Sea Pact announces newest grant recipients
Sea Pact, a coalition designed to promote sustainable seafood, has announced four new and three continuing recipients of their fifth round seafood sustainability grants.
New winners include the B.C. Shrimpers’ Association, the Responsible Aquaculture Foundation, SafetyNet Technologies, Blue Ocean Gear, and continuing recipients of Sea Pact funding including the University of North Texas, the Downeast Institute and Shannon Balfry with the Vancouver Aquarium.
“We are very excited to be able to double the number of grant awards this year,” Sea Pact Managing Director Rob Johnson said. “Sea Pact has demonstrated a successful model of precompetitive collaboration, and as we further develop as a key leadership platform for industry progress on seafood sustainability, we are extremely pleased to be able to extend our dedication to ‘provide the building blocks’ and expand our grant support to more fisheries and aquaculture improvement projects that are working to affect change in the industry and create real impact on the water.”
According to Sea Pact, The four new projects that received funding include:
• A B.C. Shrimpers’ Association project to mitigate the main bycatch issue of eulachon, or hooliganfish, in the shrimp trawl fishery in British Columbia, Canada, through the use of LED light technology. Verification of the effectiveness of this selective gear technology aims to support proposed regulatory change, and thus effect improvement on the economic feasibility of the fishery while minimizing the impact of the fishery on the environment including other species.
• Responsible Aquaculture Foundation’s (RAF) project to help build out the RAF Education Program, an internet-based education platform providing global training in responsible aquaculture across multiple languages. The project aims to improve the state of aquaculture by disseminating training regarding responsible and effective management of aquaculture farms, hatcheries and other facilities in the seafood production chain.
• SafetyNet Technologies’ Pisces project, which will fund experimental trials of light-technology devices to improve catch selectivity for a variety of commercially important species in Europe. This project aims are to 1) improve fishers’ ability to only catch targeted species, 2) reduce the capture of endangered and juvenile species, and 3) improve trawling operational efficiency and profitability.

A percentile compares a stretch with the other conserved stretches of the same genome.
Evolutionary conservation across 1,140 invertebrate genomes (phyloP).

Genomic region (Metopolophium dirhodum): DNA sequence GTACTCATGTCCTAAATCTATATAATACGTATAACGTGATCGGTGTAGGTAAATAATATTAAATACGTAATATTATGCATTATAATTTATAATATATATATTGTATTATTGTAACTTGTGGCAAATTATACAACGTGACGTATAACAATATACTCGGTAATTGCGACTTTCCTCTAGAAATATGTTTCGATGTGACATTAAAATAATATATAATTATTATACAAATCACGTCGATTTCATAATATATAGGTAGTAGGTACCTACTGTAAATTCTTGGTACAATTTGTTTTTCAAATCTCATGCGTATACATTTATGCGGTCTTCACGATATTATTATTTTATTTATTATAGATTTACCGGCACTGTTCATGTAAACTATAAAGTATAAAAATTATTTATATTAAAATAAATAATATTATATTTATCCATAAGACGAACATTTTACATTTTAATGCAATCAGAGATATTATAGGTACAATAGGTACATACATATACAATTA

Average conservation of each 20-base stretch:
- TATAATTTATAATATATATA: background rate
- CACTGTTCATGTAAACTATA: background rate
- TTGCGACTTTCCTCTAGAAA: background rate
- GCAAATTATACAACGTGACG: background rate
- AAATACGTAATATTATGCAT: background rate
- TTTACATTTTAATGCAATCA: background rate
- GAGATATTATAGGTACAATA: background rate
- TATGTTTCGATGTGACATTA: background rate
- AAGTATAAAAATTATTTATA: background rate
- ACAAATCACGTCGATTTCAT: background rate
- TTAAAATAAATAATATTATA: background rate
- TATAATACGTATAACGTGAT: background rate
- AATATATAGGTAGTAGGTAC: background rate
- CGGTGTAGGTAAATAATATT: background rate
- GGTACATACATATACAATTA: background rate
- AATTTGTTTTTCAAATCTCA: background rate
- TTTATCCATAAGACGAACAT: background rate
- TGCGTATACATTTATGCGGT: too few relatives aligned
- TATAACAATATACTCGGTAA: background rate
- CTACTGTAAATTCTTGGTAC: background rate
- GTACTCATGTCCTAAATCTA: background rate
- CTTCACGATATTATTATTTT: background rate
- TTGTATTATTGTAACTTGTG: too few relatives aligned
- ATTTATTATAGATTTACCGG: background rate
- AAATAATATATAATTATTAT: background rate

• Blue Ocean Gear’s project for the development and testing of a “smart” crustacean trap to help crab and lobster trap fishermen use innovative technology to bring about more sustainable practices. The aims of the use of this smart trap are to be able to minimize fuel usage, increase catch per unit of effort, and help to quickly locate lost or entangled gear.
The three existing Sea Pact projects that received continued funding include:
• A UNT project is continuing to advance research utilizing probiotics as an alternative to antibiotics for improving growth and survival in marine finfish aquaculture.
• A Downeast Institute grant supporting work with clammers in the town of Freeport, Maine. The project approaches improvements on an ecosystem level by addressing invasive green crab predation, impacts of rising seawater temperatures, and enhancing wild and cultured clam populations.
• A continuing research project headed by Shannon Balfry seeking to improve sea lice mitigation within the net-pen farmed salmon industry. The project is having early success evaluating the potential for usage of native species Kelp Perch and Pile Perch to control sea lice populations in place of using anti-parasitic agents.
“All of these successfully funded projects hold a strong relevance to our industry in looking at creating positive change for our sustainable future,” Sea Pact Advisory Council Chair Guy Dean said. “We are excited to be able to help facilitate this process as well as highlight what can be achieved when industry members participate together in a precompetitive nature for common goals. Sea Pact congratulates the successful recipients and looks forward to continued positive results from these improvement and research projects.”
Sea Pact, a non-profit, is comprised of Albion Farms & Fisheries, Fortune Fish & Gourmet, Ipswich Shellfish Group, Santa Monica Seafood, Seacore Seafood, Stavis Seafoods, J.J. McDonnell, A.C. Covert and Seattle Fish Co. According to Sea Pact, the goal of the organization is to “lead and drive improvement of environmental, economic, and social responsibility throughout the seafood supply chain.”